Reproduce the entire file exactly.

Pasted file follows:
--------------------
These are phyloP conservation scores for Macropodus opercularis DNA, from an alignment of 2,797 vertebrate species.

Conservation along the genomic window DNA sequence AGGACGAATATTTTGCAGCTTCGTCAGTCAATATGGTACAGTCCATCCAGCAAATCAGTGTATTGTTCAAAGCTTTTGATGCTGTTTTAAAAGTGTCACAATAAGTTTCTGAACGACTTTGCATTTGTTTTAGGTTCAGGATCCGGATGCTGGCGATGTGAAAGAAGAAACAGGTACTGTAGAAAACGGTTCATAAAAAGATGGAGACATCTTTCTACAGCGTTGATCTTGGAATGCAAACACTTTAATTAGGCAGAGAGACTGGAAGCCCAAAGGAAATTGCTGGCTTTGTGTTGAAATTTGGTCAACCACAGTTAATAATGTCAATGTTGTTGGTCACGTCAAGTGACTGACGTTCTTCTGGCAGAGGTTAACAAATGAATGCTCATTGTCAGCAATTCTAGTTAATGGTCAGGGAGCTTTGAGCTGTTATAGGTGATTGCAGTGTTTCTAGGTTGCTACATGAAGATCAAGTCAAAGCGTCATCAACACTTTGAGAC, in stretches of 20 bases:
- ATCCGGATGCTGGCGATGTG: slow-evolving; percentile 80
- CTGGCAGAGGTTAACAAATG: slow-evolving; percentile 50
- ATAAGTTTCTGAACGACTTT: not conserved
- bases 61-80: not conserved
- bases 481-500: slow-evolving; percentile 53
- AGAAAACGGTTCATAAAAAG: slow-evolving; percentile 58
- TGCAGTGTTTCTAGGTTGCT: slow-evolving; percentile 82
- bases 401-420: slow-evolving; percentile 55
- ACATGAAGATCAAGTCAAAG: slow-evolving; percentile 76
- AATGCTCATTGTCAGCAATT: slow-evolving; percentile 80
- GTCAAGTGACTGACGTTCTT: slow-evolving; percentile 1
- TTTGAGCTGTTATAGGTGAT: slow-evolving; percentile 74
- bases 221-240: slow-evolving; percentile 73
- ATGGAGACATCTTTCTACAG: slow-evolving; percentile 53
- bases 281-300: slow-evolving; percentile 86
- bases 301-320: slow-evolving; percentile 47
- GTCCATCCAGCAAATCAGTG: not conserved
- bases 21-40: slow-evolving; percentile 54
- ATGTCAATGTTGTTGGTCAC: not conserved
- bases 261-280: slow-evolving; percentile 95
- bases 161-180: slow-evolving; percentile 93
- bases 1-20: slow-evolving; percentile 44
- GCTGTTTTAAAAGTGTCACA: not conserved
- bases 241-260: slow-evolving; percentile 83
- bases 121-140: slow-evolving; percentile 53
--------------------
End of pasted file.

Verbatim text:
These are phyloP conservation scores for Macropodus opercularis DNA, from an alignment of 2,797 vertebrate species.

Conservation along the genomic window DNA sequence AGGACGAATATTTTGCAGCTTCGTCAGTCAATATGGTACAGTCCATCCAGCAAATCAGTGTATTGTTCAAAGCTTTTGATGCTGTTTTAAAAGTGTCACAATAAGTTTCTGAACGACTTTGCATTTGTTTTAGGTTCAGGATCCGGATGCTGGCGATGTGAAAGAAGAAACAGGTACTGTAGAAAACGGTTCATAAAAAGATGGAGACATCTTTCTACAGCGTTGATCTTGGAATGCAAACACTTTAATTAGGCAGAGAGACTGGAAGCCCAAAGGAAATTGCTGGCTTTGTGTTGAAATTTGGTCAACCACAGTTAATAATGTCAATGTTGTTGGTCACGTCAAGTGACTGACGTTCTTCTGGCAGAGGTTAACAAATGAATGCTCATTGTCAGCAATTCTAGTTAATGGTCAGGGAGCTTTGAGCTGTTATAGGTGATTGCAGTGTTTCTAGGTTGCTACATGAAGATCAAGTCAAAGCGTCATCAACACTTTGAGAC, in stretches of 20 bases:
- ATCCGGATGCTGGCGATGTG: slow-evolving; percentile 80
- CTGGCAGAGGTTAACAAATG: slow-evolving; percentile 50
- ATAAGTTTCTGAACGACTTT: not conserved
- bases 61-80: not conserved
- bases 481-500: slow-evolving; percentile 53
- AGAAAACGGTTCATAAAAAG: slow-evolving; percentile 58
- TGCAGTGTTTCTAGGTTGCT: slow-evolving; percentile 82
- bases 401-420: slow-evolving; percentile 55
- ACATGAAGATCAAGTCAAAG: slow-evolving; percentile 76
- AATGCTCATTGTCAGCAATT: slow-evolving; percentile 80
- GTCAAGTGACTGACGTTCTT: slow-evolving; percentile 1
- TTTGAGCTGTTATAGGTGAT: slow-evolving; percentile 74
- bases 221-240: slow-evolving; percentile 73
- ATGGAGACATCTTTCTACAG: slow-evolving; percentile 53
- bases 281-300: slow-evolving; percentile 86
- bases 301-320: slow-evolving; percentile 47
- GTCCATCCAGCAAATCAGTG: not conserved
- bases 21-40: slow-evolving; percentile 54
- ATGTCAATGTTGTTGGTCAC: not conserved
- bases 261-280: slow-evolving; percentile 95
- bases 161-180: slow-evolving; percentile 93
- bases 1-20: slow-evolving; percentile 44
- GCTGTTTTAAAAGTGTCACA: not conserved
- bases 241-260: slow-evolving; percentile 83
- bases 121-140: slow-evolving; percentile 53